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Let’s not reward failure

The chorus of senior politicians and pundits in Europe has started their unsurprising barrage of claims of the leadership of the International Monetary Fund for a European. Eyes firmly fixed on the past; many Europeans remember only the good times and also ignore the major changes in the world over the last few decades.    Pointing to the serious problems in Europe at the current time, they make the case that only a seasoned European will be well-positioned to deal with the debt crises and other problems faced by Europe of 2011. And if the problems in Europe are not successfully dealt with, the world as a whole will suffer.  

They miss the mote in their own eye. Europe is in a mess because of Europeans. Europeans could not build a solid and robust Europe, only a Europe for the good times. Now that they are faced with their own failure they have the nerve to say that they should be the ones to “fix” the problems. Rather, on the contrary, they should not be involved in matters outside of Europe until they can sort out their own problems. This is precisely not the time to reward Europe, but rather to encourage Europeans to focus inward to solve their own problems and not to drag the rest of the world into their mess.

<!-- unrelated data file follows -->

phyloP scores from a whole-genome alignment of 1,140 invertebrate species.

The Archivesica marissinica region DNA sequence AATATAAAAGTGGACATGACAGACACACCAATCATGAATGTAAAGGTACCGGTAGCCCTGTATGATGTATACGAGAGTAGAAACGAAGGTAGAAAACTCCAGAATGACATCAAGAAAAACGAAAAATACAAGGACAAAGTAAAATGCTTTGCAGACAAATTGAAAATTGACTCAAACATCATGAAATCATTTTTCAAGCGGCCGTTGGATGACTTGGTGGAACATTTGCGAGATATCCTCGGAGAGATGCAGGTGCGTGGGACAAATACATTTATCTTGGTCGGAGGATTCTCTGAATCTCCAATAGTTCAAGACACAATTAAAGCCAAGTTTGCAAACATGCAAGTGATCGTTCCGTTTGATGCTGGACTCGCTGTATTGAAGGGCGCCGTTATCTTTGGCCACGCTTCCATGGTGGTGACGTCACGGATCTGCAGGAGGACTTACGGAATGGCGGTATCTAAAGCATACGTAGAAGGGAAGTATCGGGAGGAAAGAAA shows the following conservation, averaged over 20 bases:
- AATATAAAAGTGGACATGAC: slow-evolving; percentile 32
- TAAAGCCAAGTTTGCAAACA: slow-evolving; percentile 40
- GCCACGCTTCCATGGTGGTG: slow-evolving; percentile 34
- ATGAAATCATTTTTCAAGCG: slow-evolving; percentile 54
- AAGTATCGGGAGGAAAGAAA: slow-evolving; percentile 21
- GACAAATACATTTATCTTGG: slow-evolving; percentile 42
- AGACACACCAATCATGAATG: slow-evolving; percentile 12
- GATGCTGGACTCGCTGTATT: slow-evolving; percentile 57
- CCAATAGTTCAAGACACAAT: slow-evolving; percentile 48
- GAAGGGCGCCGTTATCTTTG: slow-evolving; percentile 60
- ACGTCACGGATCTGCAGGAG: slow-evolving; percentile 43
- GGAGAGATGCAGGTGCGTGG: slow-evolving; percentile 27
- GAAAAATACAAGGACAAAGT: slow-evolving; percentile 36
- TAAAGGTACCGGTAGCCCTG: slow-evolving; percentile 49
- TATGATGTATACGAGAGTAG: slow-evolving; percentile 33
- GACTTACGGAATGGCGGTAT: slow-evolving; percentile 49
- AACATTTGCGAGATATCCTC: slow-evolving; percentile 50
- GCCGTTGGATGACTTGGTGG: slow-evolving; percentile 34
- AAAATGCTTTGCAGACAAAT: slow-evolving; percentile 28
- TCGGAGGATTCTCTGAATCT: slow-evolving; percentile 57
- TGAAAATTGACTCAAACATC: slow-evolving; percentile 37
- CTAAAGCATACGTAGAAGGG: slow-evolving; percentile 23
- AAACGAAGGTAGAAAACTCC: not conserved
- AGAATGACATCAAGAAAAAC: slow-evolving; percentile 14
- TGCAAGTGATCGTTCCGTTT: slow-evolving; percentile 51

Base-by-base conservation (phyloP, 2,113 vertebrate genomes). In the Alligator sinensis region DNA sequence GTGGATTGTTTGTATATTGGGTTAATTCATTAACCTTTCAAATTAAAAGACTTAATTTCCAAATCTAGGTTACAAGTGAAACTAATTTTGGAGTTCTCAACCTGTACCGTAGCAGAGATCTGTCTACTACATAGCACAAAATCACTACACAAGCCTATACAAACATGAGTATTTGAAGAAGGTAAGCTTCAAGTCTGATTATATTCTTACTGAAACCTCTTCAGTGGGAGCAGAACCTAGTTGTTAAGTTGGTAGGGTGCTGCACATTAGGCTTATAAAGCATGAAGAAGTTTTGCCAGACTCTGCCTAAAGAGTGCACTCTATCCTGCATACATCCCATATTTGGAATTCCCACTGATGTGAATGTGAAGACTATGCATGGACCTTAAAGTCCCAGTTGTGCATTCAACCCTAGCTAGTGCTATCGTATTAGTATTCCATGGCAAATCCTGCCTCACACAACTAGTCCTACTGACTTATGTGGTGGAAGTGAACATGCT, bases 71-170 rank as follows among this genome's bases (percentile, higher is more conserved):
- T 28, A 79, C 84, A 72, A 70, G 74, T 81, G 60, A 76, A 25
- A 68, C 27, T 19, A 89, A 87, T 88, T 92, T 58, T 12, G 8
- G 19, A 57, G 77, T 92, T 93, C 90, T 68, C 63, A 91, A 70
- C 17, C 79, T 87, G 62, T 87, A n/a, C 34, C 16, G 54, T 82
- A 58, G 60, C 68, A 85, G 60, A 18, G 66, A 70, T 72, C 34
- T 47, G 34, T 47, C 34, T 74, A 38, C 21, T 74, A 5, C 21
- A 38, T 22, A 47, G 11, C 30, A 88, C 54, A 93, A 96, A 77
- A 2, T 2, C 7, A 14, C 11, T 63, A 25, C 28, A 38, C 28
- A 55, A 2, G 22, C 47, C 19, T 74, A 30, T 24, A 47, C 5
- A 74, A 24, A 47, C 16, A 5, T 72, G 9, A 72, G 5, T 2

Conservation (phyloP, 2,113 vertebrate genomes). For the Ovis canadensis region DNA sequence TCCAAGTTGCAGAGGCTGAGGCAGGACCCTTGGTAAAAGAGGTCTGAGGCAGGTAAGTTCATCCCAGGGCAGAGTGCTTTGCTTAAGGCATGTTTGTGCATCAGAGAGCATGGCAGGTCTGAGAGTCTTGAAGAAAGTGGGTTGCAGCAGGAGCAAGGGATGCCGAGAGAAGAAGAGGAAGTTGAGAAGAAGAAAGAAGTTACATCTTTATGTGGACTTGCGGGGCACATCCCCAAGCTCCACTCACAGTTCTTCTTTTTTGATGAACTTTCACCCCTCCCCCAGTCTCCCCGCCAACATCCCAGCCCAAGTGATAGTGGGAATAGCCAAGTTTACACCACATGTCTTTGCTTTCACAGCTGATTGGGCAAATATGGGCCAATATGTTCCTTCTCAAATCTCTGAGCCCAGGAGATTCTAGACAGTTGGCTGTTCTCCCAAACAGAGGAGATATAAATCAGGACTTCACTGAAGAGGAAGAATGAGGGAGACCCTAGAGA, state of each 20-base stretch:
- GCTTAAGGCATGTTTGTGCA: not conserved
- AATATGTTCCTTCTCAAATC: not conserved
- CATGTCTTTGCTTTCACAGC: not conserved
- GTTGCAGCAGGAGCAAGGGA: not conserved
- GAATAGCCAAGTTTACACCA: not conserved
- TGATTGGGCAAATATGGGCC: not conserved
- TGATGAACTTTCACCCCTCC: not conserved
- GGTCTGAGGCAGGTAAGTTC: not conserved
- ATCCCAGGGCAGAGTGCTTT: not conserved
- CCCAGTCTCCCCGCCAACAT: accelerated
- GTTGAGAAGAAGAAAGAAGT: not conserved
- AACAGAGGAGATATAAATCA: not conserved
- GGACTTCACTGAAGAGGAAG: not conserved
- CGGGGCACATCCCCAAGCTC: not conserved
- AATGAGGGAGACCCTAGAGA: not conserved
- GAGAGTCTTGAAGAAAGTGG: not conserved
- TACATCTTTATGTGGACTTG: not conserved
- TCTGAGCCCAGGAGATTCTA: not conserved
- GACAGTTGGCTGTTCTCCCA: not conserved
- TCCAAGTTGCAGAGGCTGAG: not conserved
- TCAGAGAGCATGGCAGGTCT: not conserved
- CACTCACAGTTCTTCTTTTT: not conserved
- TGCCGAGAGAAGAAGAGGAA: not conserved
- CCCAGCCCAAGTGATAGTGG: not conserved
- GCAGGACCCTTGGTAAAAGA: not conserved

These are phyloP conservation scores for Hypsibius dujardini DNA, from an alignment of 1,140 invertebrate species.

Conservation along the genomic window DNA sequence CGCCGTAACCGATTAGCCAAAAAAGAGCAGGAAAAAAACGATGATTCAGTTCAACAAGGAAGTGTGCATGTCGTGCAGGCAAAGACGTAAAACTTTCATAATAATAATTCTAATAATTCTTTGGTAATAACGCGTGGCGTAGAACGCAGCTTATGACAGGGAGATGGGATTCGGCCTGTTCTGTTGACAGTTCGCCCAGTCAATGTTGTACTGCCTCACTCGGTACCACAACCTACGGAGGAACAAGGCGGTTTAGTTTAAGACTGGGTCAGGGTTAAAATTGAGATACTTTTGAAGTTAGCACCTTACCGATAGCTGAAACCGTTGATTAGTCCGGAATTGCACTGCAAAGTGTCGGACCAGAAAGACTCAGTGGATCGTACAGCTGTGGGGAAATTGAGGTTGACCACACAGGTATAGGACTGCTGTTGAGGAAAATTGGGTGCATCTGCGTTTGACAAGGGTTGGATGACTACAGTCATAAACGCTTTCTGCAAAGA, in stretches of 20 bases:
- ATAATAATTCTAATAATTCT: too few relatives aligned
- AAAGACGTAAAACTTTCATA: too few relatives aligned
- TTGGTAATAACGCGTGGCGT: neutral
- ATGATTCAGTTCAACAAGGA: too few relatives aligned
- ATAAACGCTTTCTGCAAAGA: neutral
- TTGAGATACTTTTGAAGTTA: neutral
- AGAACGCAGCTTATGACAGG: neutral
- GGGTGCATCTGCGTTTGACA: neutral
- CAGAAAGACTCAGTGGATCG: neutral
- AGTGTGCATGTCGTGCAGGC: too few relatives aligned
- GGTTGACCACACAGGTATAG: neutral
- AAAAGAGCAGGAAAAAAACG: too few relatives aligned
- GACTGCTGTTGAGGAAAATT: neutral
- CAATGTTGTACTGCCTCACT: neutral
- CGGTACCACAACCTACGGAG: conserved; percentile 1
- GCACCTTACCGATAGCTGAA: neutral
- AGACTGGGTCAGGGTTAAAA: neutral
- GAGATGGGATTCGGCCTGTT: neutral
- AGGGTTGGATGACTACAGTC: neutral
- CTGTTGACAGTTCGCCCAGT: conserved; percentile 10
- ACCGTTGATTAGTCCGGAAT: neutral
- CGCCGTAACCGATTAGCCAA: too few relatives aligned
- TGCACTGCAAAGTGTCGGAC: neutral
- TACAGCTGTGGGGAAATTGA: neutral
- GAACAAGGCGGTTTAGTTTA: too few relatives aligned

Now is the time to bring in Asia, starting with China, to take their rightful place in today's world.  There will be a plethora of experienced and seasoned economists and politicians who will explain why this can never be.  The proper experienced person for the leadership of the IMF cannot be found in Asia, as the candidates have not had the proper experience, which they never will if a start is not made.  If a person from China is selected this will upset India, or vice versa. As if the selection of the leader should turn on the prejudices of various nations.   

The IMF has been dominated by the United States and Europe for six decades and the Fund suffers in the world from a true perception that it is not representative and that it favors the US and Europe.  This undermines the ability of the IMF to formulate appropriate global goals and to achieve these goals, as many countries hold back full commitment, knowing that they are not appropriately represented.  It is long past time to bring the IMF up to date and an organization that has struggled in the last few decades to find a role needs to recommit itself to the entire world and to recognize the very real and very positive changes that have taken place in the last few decades.   The time is now, and the United States should take the high road and help guide the process rather than to fight the inevitable.  

ANDREW T. HOOK, who owns a cabin in the Crosby area, is director of the Afghanistan Institute of Banking and Finance in Kabul. He has 30 years of experience in banking, finance and economic development throughout the world and has worked for the World Bank, the International Monetary Fund and the Federal Reserve Bank of New York. 

Becca Clemens
After graduating high school in 2004, I attended Central Lakes College in Staples, MN for 2 years where I got a diploma in Communication Art and Design. I then transfered up to Bemidji State University in, you guessed it, Bemidji, MN. In the spring of 2009, I graduated from BSU. Then in the fall of 2009 I got a job at Echo Publishing, a sister company to the Brainerd Dispatch.